Data Broker Program
The Office of HIPAA Privacy and Security, in collaboration with the UHealth IT, IRB and CTSI, has established a “data broker” program to ensure compliance with the HIPAA Privacy and Security rules, and requirements pertaining to the use and disclosure of protected health information (PHI). The Data Broker acts an independent intermediary between the Clinical Enterprise and other components of UHealth, including Research and Business Operations
The Data Broker program will be implementing a standard clinical data request process for sharing clinical data for research and healthcare operations in compliance with HIPAA and IRB requirements. This request process will utilize the Service Now platform, resulting in documentation of requests from origination to fulfillment. The Data Broker function includes promulgating safe data handling practices and providing data de-identification services. This will help in enhancing our overall data security as the growth in use of electronic medical records, electronic insurance claims processing and other healthcare information systems has led to massive increases in the collection and storage of PHI.
Health information remains one of the most sensitive types of personally identifiable information (PII). Individuals want to be assured that their healthcare information, including their diagnoses, lab results and medications, remain only accessible to those with an absolute need to know.
The process of de-identification, by which identifying information is removed from a data set so that data cannot be linked to a specific person, mitigates privacy risks to individuals. Using de-identified data, whenever possible, reduces risk to the organization by decreasing the dissemination of regulated data such as PHI, thus effectively minimizing the potential for data breaches. The HIPAA Privacy Rule provides two methods for de-identification of health information, expert determination and safe harbor. De-identification leads to information loss, which may limit the usefulness of the resulting health information in certain circumstances. This is particularly true for the safe harbor method, which utilizes a strict, inflexible but tried and tested approach. The expert method takes a risk-based approach that applies current standards and best practices from de-identification research.
The data broker, in conjunction with UHealth IT, provides services that can de-identify clinical data sets utilizing software solutions from Privacy Analytics, a market leader in the expert de-identification method. As with the safe harbor method, all direct identifiers such as name, social security number, medical record number and email address must still be removed or masked. However, depending on the data sets, the expert method may allow greater flexibility in the handling of indirect identifiers such as dates of event. This results in potentially richer data sets that better preserves the analytical qualities of the data while simultaneously seeking an appropriately low probability of re-identification.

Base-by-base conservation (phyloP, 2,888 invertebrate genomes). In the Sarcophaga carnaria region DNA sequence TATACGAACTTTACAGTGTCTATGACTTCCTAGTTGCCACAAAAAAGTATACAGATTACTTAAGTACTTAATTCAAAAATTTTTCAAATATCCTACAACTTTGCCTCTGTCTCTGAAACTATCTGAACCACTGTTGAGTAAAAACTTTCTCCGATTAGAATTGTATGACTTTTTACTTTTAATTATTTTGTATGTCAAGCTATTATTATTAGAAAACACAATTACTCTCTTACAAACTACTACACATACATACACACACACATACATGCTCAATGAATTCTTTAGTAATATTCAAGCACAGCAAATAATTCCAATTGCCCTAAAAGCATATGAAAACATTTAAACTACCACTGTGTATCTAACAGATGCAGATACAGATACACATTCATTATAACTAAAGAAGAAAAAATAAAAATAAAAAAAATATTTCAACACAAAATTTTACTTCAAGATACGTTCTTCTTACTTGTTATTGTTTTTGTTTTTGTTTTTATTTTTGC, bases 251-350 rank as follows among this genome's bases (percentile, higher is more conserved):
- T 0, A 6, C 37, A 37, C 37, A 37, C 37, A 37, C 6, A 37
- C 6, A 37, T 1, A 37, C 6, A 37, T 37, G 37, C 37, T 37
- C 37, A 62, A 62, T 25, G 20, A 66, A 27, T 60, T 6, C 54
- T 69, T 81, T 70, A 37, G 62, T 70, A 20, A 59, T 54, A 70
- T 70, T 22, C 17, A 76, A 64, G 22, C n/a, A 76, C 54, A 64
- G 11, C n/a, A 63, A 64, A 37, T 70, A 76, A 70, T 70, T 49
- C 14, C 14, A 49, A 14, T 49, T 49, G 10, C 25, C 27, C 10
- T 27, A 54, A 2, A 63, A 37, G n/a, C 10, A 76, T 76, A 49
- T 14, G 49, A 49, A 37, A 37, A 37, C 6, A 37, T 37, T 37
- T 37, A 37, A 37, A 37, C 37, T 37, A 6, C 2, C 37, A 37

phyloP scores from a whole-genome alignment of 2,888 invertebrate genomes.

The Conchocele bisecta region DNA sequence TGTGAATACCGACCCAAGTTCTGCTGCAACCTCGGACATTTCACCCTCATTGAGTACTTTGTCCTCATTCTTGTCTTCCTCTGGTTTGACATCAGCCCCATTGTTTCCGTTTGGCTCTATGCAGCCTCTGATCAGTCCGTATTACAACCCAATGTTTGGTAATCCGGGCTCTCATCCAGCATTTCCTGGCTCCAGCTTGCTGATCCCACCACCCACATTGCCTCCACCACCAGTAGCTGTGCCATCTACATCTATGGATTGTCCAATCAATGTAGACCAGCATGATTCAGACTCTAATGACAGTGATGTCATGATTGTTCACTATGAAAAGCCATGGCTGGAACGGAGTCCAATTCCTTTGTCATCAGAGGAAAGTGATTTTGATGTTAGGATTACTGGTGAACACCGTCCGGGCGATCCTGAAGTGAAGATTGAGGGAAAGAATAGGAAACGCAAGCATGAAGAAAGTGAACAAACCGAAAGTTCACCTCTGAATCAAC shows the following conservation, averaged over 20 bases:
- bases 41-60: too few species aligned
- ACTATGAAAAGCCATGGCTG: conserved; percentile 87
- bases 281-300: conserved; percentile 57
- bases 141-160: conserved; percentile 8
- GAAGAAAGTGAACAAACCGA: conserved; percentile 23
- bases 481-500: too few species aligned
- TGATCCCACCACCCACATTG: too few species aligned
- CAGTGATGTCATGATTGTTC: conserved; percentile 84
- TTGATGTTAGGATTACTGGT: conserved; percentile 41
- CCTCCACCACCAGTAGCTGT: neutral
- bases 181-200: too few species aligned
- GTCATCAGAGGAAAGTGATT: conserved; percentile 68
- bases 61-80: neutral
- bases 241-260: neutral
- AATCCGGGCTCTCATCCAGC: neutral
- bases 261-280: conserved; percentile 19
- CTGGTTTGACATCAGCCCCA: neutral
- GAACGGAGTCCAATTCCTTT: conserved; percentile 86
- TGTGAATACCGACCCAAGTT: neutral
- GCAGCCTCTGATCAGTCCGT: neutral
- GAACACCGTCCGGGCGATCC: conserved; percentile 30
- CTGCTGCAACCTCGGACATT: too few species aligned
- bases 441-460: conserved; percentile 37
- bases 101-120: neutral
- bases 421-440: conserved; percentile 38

Privacy Analytics provides one tool for use in de-identification of structured data. Please note that the software requires data sets with unique record identifiers hence the data extraction needs to be structured for this purpose. UHealth IT will perform the initial extract of the data and can provide guidance on what data fields are available, criteria for data selection etc. This structured data set will then be passed to the data broker for de-identification.
Uniquely, Privacy Analytics also offers another tool for de-identification of unstructured data such as progress notes. Note that the unstructured data set (one single field containing free form text, for example) must be a separate and distinct data set from any structured data. These are two distinct tools that are run separately against their respective targets, so one tool is used only for structured data and the other tool is run against only unstructured data. This tool uses natural language processing techniques to detect personally identifiable information (PII) in unstructured text such as names, locations, IDs, CPT codes, age, dates, phone numbers and email addresses. Once this information is detected, there are multiple options to handle including masking (replacing the characters with *****) or replacing (a similar value is chosen at random to realistically mask the personal information, e.g. Bob Smith is replaced with John Jefferies).